Every night, after every feeding, it’s the same:  I nurse Baby K (or, three years ago, Baby N) and he turns his head, half asleep, to signal a full belly.  I prop him, muscles semi-flexed and eyes still blinking sleepily at me, on my chest and rub his little back until he plucks his binky out of his mouth, his weight goes dead and his breathing slows in the pattern that tells me he’s sleeping.  And then I wait a little longer, until he’s in that sleep where babies don’t even twitch when you move them.  When he’s there, completely limp and lost in sleep, I inch him over the edge of the pack-n-play.  I ease him toward the bottom.  He stays in the dead-sleep.  I relax my own tension a little so nothing could possibly cause him to startle awake.

Then, bam.  The second ONE STITCH on his sleeper touches the mattress, the lava is activated.  He screams bloody freaking murder.  And if you have never heard Baby K scream, well, I guess you don’t know what an angry pterodactyl sounds like.  It’s piercing.  I will be partially deaf by the time he learns how to express himself via talking instead.   Letting him cry it out is not really an option unless I want the neighbors to call the police.

Now before you go thinking I should try putting him down “drowsy but awake”  so he doesn’t have separation anxiety when he wakes up and I’m not there, I’ve read those articles, too.  And it worked really well for the first six months.  We thought we’d gotten lucky with this baby, that maybe the “bed is hot lava” syndrome had ended with N.  Some nights, I even put Baby K down and he goes to sleep with just a little reassuring back rub, and I think I’ve dodged the bullet.   I sneak out of the room, and sometimes he even stays asleep!  I get to watch a little TV or write a little post or bake my day’s worth of arguing with a three-year-old into some brownies.  But in the two hundred sixty-some nights Baby K has been alive, not once has he slept longer than a three hour stretch.  Not once.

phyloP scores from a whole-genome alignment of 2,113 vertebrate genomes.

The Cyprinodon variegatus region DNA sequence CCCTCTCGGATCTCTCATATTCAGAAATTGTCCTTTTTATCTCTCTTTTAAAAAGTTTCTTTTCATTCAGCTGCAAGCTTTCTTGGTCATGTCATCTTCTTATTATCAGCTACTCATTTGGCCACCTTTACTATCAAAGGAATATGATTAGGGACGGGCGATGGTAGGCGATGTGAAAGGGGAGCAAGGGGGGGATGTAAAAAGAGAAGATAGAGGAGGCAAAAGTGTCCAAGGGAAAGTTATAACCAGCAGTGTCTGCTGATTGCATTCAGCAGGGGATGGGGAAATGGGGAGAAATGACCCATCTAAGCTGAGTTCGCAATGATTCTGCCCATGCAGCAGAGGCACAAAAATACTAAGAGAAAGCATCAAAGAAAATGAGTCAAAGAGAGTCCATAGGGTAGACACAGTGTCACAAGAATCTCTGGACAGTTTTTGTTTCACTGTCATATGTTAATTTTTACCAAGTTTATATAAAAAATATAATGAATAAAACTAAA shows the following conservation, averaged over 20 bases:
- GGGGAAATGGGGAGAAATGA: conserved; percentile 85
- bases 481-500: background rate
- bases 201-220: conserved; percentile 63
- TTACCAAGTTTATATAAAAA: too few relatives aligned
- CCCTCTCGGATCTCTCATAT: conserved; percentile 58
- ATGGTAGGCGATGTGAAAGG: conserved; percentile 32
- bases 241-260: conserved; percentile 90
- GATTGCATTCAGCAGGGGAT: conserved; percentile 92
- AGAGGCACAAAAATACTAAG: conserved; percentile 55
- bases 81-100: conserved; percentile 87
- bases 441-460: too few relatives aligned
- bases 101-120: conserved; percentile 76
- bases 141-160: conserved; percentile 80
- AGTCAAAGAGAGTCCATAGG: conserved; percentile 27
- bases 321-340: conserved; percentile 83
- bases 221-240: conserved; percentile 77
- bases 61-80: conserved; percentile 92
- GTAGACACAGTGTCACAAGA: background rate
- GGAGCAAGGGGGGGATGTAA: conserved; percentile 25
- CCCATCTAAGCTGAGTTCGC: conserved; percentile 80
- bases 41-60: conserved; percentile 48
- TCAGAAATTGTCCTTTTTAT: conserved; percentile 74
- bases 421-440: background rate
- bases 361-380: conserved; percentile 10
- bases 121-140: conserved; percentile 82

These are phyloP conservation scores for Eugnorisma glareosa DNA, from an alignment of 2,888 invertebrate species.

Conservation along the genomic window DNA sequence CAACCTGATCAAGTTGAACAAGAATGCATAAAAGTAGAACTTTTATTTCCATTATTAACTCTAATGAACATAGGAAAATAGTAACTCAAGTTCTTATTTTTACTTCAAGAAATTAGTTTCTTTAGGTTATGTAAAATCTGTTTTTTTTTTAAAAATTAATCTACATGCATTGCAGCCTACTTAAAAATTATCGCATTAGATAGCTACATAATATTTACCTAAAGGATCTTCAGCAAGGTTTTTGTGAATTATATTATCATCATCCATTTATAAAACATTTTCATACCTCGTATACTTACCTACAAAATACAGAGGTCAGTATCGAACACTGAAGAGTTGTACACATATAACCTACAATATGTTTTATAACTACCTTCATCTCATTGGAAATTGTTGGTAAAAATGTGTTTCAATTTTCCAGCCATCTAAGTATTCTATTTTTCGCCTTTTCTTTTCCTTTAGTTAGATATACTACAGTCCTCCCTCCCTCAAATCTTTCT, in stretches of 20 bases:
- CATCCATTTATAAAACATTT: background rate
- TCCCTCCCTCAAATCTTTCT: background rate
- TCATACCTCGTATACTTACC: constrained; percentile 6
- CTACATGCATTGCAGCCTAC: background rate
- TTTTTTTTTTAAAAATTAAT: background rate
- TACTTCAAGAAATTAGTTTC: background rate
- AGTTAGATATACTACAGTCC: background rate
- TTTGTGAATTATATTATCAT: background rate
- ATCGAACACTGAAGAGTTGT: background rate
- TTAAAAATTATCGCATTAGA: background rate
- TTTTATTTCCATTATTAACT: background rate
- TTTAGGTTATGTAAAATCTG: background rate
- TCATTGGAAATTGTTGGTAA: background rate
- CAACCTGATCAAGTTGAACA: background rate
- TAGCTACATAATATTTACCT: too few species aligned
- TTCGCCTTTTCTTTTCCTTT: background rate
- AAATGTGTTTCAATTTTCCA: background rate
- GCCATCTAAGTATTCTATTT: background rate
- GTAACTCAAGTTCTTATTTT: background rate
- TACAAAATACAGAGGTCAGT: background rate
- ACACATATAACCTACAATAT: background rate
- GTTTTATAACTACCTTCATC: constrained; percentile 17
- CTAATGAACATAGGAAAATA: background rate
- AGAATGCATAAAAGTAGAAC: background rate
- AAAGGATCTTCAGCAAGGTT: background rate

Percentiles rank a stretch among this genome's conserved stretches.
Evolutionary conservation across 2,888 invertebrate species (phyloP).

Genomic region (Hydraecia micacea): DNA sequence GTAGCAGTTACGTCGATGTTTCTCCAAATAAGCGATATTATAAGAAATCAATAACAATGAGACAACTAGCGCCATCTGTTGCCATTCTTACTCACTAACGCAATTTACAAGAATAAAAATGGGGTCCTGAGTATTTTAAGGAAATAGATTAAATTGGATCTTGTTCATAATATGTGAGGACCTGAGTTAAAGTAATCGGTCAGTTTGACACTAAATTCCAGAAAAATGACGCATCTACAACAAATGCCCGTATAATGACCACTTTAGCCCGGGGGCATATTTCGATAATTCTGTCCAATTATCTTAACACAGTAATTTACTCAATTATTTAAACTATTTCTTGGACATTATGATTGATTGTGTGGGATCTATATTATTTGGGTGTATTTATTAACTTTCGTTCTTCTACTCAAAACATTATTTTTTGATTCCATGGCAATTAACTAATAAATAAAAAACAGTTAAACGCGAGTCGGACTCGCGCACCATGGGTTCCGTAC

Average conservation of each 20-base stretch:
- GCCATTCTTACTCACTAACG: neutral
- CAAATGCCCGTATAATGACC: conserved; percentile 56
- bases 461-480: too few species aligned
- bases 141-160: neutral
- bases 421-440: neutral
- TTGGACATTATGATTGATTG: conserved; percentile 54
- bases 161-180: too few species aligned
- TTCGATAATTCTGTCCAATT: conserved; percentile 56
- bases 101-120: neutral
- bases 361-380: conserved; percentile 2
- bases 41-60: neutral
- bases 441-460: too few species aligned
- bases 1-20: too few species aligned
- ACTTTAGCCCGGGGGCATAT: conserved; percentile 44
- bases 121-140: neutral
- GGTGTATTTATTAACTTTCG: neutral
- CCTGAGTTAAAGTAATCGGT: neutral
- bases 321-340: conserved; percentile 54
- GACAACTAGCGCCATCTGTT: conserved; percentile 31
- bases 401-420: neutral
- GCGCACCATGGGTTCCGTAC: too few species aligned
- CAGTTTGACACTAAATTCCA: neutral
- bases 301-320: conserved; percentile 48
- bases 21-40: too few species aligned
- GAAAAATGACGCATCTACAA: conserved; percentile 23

Now that the bassinet’s secret lava system is in full swing, I am lucky to get one shot at putting him down and having him go to sleep.  This is exhausting.  Living your life in three hour bursts is a mess, and not the sexy hot mess kind in any way.  The pterodactyl scream jolts me out of my bed like the lava pit has spread, and when Baby K actually is asleep, I spend far too long laying tensed in my bed because if I move a muscle/breathe too loud/sneeze or stretch it might wake him back up.  So you see, we have really relaxing nights over here.

The one thing holding my sanity together through this all?  Selective memory.  I look back at N’s infancy and can’t remember any of the horrid details of sleep deprivation.  All I remember is that I got to spend a hell of a lot of time snuggling with him because with me was the only place he would sleep.  I can only assume in a couple more years, if I’ve survived the lava, the prehistoric shrieking, and the completely unfair lack of sleep, I’ll forget this round, too.  And, hell, by then I might even want another one!